Allie Tollaksen | Friday, September 5, 2014
I want to issue an apology.
In the midst of debate over the new print quota this year, I recently caused some printing drama of my own.
Let me preface this by saying that I never print things. I’m just a little too scatterbrained to carry around papers. I prefer to keep everything electronic if possible — I take pictures of all of my paper-only syllabi, turn everything in through email if possible and have never printed out a slideshow in my life.
However, this semester is different. I’m in a fiction writing class, which I love, but it requires me to print out a copy of every story I write for each member of the class. That’s 14 copies, which didn’t seem too crazy until yesterday.
Yesterday, I finished my fiction story — due that same day — in the morning and rushed from my house off campus to my first class. I didn’t have time to print out the story yet, but it didn’t worry me — I had plenty of time between classes.
After a class in DeBartolo, I decided it was time to print the story. This seemed like a totally unceremonious thing to do at 1:45 p.m. on a Thursday. Little did I know the horror that lay ahead. Three terrible elements came together turning my innocent chore into a full-blown disaster.
The first was that my story wasn’t a normal story. It was a fictional narrative made of images, and I failed to notice that the image sizing made the document three pages long, double-sided. Things were already going terribly as I entered my netID and password only to see massive images shooting out of the machine. This was no longer an innocent chore. This was me printing out 42 pages in DeBartolo.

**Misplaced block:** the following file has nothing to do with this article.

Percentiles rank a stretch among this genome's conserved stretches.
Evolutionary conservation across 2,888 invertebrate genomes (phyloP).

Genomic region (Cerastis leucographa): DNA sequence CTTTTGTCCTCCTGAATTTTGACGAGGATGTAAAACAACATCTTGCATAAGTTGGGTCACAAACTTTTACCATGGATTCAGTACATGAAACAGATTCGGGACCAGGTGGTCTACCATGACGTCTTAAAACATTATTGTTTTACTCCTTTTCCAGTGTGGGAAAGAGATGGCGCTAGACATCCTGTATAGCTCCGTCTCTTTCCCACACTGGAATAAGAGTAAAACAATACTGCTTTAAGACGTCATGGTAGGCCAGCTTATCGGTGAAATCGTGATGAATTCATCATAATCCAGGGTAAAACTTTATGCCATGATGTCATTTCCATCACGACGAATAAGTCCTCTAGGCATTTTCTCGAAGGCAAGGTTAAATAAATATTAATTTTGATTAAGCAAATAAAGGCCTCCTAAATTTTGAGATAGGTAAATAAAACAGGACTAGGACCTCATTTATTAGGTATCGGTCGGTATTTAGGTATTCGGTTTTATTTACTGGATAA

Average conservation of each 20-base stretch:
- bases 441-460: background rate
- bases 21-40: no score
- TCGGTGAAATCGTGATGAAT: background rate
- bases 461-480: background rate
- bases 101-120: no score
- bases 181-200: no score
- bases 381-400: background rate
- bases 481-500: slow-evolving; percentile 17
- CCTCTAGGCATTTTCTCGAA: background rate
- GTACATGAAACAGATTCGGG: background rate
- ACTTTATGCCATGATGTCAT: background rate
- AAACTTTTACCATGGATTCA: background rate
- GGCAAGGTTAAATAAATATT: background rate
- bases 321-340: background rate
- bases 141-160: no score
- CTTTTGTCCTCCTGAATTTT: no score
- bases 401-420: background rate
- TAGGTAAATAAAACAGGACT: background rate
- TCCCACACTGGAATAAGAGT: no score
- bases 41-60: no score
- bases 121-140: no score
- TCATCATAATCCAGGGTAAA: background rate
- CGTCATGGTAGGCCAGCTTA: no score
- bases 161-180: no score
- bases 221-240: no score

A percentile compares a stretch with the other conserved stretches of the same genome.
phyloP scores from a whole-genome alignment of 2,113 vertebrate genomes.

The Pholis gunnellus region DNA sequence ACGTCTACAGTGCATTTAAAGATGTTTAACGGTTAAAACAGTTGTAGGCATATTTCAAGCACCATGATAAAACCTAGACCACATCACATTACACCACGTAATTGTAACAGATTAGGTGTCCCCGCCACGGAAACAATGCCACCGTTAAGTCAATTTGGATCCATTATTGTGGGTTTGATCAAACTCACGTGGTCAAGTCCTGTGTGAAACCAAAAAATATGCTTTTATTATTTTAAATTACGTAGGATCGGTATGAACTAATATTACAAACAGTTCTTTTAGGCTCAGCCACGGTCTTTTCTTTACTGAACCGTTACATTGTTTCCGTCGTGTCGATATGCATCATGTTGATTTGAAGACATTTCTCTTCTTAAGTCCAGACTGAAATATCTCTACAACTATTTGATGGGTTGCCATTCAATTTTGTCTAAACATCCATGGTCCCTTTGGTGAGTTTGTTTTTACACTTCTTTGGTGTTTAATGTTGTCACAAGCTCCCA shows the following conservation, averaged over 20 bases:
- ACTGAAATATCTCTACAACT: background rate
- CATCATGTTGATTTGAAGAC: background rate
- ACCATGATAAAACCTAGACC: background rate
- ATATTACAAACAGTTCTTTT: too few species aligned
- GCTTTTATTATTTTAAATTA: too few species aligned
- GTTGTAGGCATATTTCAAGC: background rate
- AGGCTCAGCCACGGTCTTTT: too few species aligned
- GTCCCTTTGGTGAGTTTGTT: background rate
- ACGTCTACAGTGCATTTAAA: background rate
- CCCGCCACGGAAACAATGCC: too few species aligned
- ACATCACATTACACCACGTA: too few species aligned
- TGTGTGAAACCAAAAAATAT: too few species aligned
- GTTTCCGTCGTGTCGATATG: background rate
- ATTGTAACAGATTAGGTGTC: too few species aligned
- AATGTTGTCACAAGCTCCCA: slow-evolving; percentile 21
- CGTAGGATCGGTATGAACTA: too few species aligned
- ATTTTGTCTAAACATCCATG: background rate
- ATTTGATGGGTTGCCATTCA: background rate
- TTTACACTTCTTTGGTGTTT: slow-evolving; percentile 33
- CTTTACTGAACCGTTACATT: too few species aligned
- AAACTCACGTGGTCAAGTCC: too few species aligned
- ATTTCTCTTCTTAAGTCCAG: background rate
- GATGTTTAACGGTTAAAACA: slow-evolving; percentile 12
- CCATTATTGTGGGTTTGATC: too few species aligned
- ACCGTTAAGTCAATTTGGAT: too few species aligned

The second was that, as it turns out, the DeBartolo printers are saboteurs that move at a snail’s pace and appear to hate nothing more than double-sided printing. Watching the printer spit out, then suck back and regurgitate each paper only got more painful as the minutes ticked by. The gravity of the situation sunk in as the asthmatic-sounding printer heaved and coughed up tiny fractions of my assignment.
Finally, the third and most important part of this equation was that it was passing time in DeBartolo Hall. That meant that what felt like the entire student population was racing to their next class and approximately half of them needed to use the printer. As the line piled up behind me, I could feel the dread sink in: I just became “that student” who prints 42 pages in DeBartolo when everybody needs their slides.
So if I inconvenienced you yesterday — and by the look of the line, odds are I did — I apologize. I didn’t know the trouble I was getting into. I hope I didn’t make you late. I hope you can forgive me. If you can’t, take comfort in knowing that it’s likely I used my entire new print quota, so I’ll never be “that student” again.